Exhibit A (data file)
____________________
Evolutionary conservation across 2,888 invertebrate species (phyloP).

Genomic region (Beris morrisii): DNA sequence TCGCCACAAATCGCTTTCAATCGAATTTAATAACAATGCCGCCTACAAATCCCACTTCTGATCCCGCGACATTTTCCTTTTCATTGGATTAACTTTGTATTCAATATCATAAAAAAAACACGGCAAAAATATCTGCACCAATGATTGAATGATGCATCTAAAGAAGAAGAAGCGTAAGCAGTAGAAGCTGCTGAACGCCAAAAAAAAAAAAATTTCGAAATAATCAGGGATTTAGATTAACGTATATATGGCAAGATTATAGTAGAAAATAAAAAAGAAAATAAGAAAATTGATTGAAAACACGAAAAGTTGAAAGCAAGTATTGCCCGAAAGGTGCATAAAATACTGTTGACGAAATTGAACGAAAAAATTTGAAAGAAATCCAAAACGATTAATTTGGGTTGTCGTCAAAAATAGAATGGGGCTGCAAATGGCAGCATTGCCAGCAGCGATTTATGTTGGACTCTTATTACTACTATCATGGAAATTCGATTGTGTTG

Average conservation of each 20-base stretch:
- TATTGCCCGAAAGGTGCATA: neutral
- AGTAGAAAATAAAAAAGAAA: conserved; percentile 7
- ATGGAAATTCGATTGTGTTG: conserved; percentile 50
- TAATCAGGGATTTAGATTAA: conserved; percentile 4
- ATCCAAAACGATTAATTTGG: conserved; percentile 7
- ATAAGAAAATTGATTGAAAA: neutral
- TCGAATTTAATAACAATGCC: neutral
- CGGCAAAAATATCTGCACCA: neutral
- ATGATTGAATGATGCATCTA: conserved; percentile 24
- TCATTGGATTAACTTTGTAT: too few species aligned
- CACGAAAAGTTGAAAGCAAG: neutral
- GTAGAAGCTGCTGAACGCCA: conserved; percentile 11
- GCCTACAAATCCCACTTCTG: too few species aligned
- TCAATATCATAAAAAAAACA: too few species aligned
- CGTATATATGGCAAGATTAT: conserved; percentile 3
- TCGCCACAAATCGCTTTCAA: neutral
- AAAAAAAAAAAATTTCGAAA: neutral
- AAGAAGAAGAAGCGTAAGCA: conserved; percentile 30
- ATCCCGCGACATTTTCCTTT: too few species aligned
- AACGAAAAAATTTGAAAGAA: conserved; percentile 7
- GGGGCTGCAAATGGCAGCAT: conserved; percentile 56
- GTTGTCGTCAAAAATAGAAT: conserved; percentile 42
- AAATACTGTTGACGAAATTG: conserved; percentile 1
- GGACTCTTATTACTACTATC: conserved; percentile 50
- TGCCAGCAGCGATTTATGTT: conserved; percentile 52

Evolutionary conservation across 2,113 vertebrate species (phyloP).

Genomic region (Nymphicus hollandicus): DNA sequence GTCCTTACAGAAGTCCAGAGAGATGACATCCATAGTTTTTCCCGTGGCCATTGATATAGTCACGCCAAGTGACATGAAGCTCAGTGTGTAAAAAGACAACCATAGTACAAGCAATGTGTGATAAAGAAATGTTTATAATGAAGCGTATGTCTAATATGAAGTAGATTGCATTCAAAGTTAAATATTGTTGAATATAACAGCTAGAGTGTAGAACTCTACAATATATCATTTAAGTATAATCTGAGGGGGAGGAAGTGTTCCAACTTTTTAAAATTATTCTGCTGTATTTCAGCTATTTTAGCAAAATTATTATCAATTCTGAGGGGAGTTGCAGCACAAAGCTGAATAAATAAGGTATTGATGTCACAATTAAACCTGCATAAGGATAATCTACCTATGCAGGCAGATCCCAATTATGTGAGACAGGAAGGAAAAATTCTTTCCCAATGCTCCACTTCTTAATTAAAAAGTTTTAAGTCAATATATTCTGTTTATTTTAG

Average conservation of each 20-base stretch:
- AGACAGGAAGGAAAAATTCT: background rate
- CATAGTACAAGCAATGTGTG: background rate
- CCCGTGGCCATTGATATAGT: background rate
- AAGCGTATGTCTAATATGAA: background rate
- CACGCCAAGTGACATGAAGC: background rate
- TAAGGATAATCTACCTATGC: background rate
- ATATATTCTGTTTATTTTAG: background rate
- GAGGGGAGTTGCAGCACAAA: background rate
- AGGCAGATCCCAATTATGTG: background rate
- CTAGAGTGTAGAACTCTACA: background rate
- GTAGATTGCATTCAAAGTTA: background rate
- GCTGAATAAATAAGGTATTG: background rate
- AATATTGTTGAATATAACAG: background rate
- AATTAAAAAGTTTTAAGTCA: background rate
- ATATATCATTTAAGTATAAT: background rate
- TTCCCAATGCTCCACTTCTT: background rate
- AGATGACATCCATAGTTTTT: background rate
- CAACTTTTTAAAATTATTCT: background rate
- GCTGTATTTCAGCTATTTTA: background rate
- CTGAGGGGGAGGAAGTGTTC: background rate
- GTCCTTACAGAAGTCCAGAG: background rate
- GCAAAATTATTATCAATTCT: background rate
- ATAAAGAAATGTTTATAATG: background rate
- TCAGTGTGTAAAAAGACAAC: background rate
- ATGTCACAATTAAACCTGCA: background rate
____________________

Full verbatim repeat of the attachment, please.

Evolutionary conservation across 2,888 invertebrate species (phyloP).

Genomic region (Beris morrisii): DNA sequence TCGCCACAAATCGCTTTCAATCGAATTTAATAACAATGCCGCCTACAAATCCCACTTCTGATCCCGCGACATTTTCCTTTTCATTGGATTAACTTTGTATTCAATATCATAAAAAAAACACGGCAAAAATATCTGCACCAATGATTGAATGATGCATCTAAAGAAGAAGAAGCGTAAGCAGTAGAAGCTGCTGAACGCCAAAAAAAAAAAAATTTCGAAATAATCAGGGATTTAGATTAACGTATATATGGCAAGATTATAGTAGAAAATAAAAAAGAAAATAAGAAAATTGATTGAAAACACGAAAAGTTGAAAGCAAGTATTGCCCGAAAGGTGCATAAAATACTGTTGACGAAATTGAACGAAAAAATTTGAAAGAAATCCAAAACGATTAATTTGGGTTGTCGTCAAAAATAGAATGGGGCTGCAAATGGCAGCATTGCCAGCAGCGATTTATGTTGGACTCTTATTACTACTATCATGGAAATTCGATTGTGTTG

Average conservation of each 20-base stretch:
- TATTGCCCGAAAGGTGCATA: neutral
- AGTAGAAAATAAAAAAGAAA: conserved; percentile 7
- ATGGAAATTCGATTGTGTTG: conserved; percentile 50
- TAATCAGGGATTTAGATTAA: conserved; percentile 4
- ATCCAAAACGATTAATTTGG: conserved; percentile 7
- ATAAGAAAATTGATTGAAAA: neutral
- TCGAATTTAATAACAATGCC: neutral
- CGGCAAAAATATCTGCACCA: neutral
- ATGATTGAATGATGCATCTA: conserved; percentile 24
- TCATTGGATTAACTTTGTAT: too few species aligned
- CACGAAAAGTTGAAAGCAAG: neutral
- GTAGAAGCTGCTGAACGCCA: conserved; percentile 11
- GCCTACAAATCCCACTTCTG: too few species aligned
- TCAATATCATAAAAAAAACA: too few species aligned
- CGTATATATGGCAAGATTAT: conserved; percentile 3
- TCGCCACAAATCGCTTTCAA: neutral
- AAAAAAAAAAAATTTCGAAA: neutral
- AAGAAGAAGAAGCGTAAGCA: conserved; percentile 30
- ATCCCGCGACATTTTCCTTT: too few species aligned
- AACGAAAAAATTTGAAAGAA: conserved; percentile 7
- GGGGCTGCAAATGGCAGCAT: conserved; percentile 56
- GTTGTCGTCAAAAATAGAAT: conserved; percentile 42
- AAATACTGTTGACGAAATTG: conserved; percentile 1
- GGACTCTTATTACTACTATC: conserved; percentile 50
- TGCCAGCAGCGATTTATGTT: conserved; percentile 52

Evolutionary conservation across 2,113 vertebrate species (phyloP).

Genomic region (Nymphicus hollandicus): DNA sequence GTCCTTACAGAAGTCCAGAGAGATGACATCCATAGTTTTTCCCGTGGCCATTGATATAGTCACGCCAAGTGACATGAAGCTCAGTGTGTAAAAAGACAACCATAGTACAAGCAATGTGTGATAAAGAAATGTTTATAATGAAGCGTATGTCTAATATGAAGTAGATTGCATTCAAAGTTAAATATTGTTGAATATAACAGCTAGAGTGTAGAACTCTACAATATATCATTTAAGTATAATCTGAGGGGGAGGAAGTGTTCCAACTTTTTAAAATTATTCTGCTGTATTTCAGCTATTTTAGCAAAATTATTATCAATTCTGAGGGGAGTTGCAGCACAAAGCTGAATAAATAAGGTATTGATGTCACAATTAAACCTGCATAAGGATAATCTACCTATGCAGGCAGATCCCAATTATGTGAGACAGGAAGGAAAAATTCTTTCCCAATGCTCCACTTCTTAATTAAAAAGTTTTAAGTCAATATATTCTGTTTATTTTAG

Average conservation of each 20-base stretch:
- AGACAGGAAGGAAAAATTCT: background rate
- CATAGTACAAGCAATGTGTG: background rate
- CCCGTGGCCATTGATATAGT: background rate
- AAGCGTATGTCTAATATGAA: background rate
- CACGCCAAGTGACATGAAGC: background rate
- TAAGGATAATCTACCTATGC: background rate
- ATATATTCTGTTTATTTTAG: background rate
- GAGGGGAGTTGCAGCACAAA: background rate
- AGGCAGATCCCAATTATGTG: background rate
- CTAGAGTGTAGAACTCTACA: background rate
- GTAGATTGCATTCAAAGTTA: background rate
- GCTGAATAAATAAGGTATTG: background rate
- AATATTGTTGAATATAACAG: background rate
- AATTAAAAAGTTTTAAGTCA: background rate
- ATATATCATTTAAGTATAAT: background rate
- TTCCCAATGCTCCACTTCTT: background rate
- AGATGACATCCATAGTTTTT: background rate
- CAACTTTTTAAAATTATTCT: background rate
- GCTGTATTTCAGCTATTTTA: background rate
- CTGAGGGGGAGGAAGTGTTC: background rate
- GTCCTTACAGAAGTCCAGAG: background rate
- GCAAAATTATTATCAATTCT: background rate
- ATAAAGAAATGTTTATAATG: background rate
- TCAGTGTGTAAAAAGACAAC: background rate
- ATGTCACAATTAAACCTGCA: background rate